“The crisis of the European Union begs for new, unifying and constructive narratives – alternatives to the right-wing populist and nationalist wave that is getting fiercer every day. A ‘commons’ approach holds the potential for a unified vision towards an alternative economy, a Europe from the bottom-up, and an ecological economy and way of life. The idea of jointly stewarding shared resources, community, and a generative economy can find resonance with a diverse range of citizens.”
12 March 2017. Commons Network responded to the European Commission Public stakeholder consultation on the interim evaluation of Horizon 2020 as well as to the public stakeholder consultation on the Innovative Medicines Initiative.
In both cases we focus on the need for clear public return on public investment, and the production of public knowledge goods. Currently most knowledge developed with the support of these EU initiatives is privatised. Instead when funding R&D into medical technologies, Horizon 2020 and IMI should explore new models of innovation, based on the de-linkage of the incentive to innovate from the price of the resulting medical technology.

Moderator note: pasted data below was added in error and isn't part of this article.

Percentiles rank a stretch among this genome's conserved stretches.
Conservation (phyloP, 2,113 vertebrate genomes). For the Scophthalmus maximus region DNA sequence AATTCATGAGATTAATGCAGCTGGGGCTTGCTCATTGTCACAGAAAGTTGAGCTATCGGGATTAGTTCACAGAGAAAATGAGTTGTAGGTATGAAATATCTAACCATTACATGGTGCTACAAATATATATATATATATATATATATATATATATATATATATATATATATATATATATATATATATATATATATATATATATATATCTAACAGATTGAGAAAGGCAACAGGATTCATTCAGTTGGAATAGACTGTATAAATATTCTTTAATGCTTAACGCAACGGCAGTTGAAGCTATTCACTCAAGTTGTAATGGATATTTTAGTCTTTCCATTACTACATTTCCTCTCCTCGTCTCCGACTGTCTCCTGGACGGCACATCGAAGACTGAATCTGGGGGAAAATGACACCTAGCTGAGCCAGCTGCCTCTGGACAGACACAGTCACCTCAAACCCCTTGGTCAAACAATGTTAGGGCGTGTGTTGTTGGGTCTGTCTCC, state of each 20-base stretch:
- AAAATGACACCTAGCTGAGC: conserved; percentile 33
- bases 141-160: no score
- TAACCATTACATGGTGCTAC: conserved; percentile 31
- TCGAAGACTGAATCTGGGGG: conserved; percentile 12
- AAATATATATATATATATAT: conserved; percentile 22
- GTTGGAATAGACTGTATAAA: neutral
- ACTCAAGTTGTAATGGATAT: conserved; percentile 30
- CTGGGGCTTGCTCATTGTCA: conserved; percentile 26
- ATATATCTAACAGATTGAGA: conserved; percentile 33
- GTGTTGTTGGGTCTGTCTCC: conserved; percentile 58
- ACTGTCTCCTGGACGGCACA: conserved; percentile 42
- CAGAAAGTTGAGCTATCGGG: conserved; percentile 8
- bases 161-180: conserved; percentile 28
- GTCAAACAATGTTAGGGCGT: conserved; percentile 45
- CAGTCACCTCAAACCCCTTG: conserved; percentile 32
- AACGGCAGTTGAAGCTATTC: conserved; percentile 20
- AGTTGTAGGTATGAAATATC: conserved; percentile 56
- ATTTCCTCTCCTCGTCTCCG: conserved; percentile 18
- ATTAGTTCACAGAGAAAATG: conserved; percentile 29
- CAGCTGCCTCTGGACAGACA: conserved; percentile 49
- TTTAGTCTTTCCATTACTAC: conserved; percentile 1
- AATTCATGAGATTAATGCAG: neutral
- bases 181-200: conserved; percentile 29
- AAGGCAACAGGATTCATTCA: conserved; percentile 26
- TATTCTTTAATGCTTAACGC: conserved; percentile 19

Marketing and promotion of pharmaceutical products
Professional training and education
Knowledge of therapeutic value of medicines provided to professionals
High cost of medicines and health-care
Regulatory issues (adaptive pathways, EMA, clinical trials transparency)
Value & outcomes debate and the links with Health Technology Assessment
Alternative models of R and D, new models of biomedical innovation and incentives for public- health driven and affordable pharmaceutical development.